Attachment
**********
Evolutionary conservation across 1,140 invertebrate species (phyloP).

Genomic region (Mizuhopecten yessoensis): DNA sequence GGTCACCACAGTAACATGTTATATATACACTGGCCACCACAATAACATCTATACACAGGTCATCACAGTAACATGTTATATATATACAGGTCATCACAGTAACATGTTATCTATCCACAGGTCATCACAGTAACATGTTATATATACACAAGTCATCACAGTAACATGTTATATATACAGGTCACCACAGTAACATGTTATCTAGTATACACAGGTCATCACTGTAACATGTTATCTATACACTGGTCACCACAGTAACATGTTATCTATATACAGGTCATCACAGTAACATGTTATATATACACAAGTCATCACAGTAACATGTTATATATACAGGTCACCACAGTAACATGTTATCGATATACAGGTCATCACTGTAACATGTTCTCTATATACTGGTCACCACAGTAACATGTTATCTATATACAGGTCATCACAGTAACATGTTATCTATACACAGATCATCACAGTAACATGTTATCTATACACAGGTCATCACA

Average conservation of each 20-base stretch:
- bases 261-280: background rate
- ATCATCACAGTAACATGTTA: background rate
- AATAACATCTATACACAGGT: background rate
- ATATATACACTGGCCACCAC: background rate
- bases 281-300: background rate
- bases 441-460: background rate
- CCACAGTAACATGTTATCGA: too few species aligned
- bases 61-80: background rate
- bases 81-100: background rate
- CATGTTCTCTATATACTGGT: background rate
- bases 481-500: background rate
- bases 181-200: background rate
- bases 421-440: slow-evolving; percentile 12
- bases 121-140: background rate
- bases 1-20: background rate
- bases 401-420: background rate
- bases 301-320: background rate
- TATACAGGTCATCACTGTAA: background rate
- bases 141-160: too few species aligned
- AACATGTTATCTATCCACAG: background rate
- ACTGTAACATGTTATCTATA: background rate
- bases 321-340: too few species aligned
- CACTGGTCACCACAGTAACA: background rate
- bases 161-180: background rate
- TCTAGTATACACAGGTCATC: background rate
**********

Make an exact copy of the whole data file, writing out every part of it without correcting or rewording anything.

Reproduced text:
Evolutionary conservation across 1,140 invertebrate species (phyloP).

Genomic region (Mizuhopecten yessoensis): DNA sequence GGTCACCACAGTAACATGTTATATATACACTGGCCACCACAATAACATCTATACACAGGTCATCACAGTAACATGTTATATATATACAGGTCATCACAGTAACATGTTATCTATCCACAGGTCATCACAGTAACATGTTATATATACACAAGTCATCACAGTAACATGTTATATATACAGGTCACCACAGTAACATGTTATCTAGTATACACAGGTCATCACTGTAACATGTTATCTATACACTGGTCACCACAGTAACATGTTATCTATATACAGGTCATCACAGTAACATGTTATATATACACAAGTCATCACAGTAACATGTTATATATACAGGTCACCACAGTAACATGTTATCGATATACAGGTCATCACTGTAACATGTTCTCTATATACTGGTCACCACAGTAACATGTTATCTATATACAGGTCATCACAGTAACATGTTATCTATACACAGATCATCACAGTAACATGTTATCTATACACAGGTCATCACA

Average conservation of each 20-base stretch:
- bases 261-280: background rate
- ATCATCACAGTAACATGTTA: background rate
- AATAACATCTATACACAGGT: background rate
- ATATATACACTGGCCACCAC: background rate
- bases 281-300: background rate
- bases 441-460: background rate
- CCACAGTAACATGTTATCGA: too few species aligned
- bases 61-80: background rate
- bases 81-100: background rate
- CATGTTCTCTATATACTGGT: background rate
- bases 481-500: background rate
- bases 181-200: background rate
- bases 421-440: slow-evolving; percentile 12
- bases 121-140: background rate
- bases 1-20: background rate
- bases 401-420: background rate
- bases 301-320: background rate
- TATACAGGTCATCACTGTAA: background rate
- bases 141-160: too few species aligned
- AACATGTTATCTATCCACAG: background rate
- ACTGTAACATGTTATCTATA: background rate
- bases 321-340: too few species aligned
- CACTGGTCACCACAGTAACA: background rate
- bases 161-180: background rate
- TCTAGTATACACAGGTCATC: background rate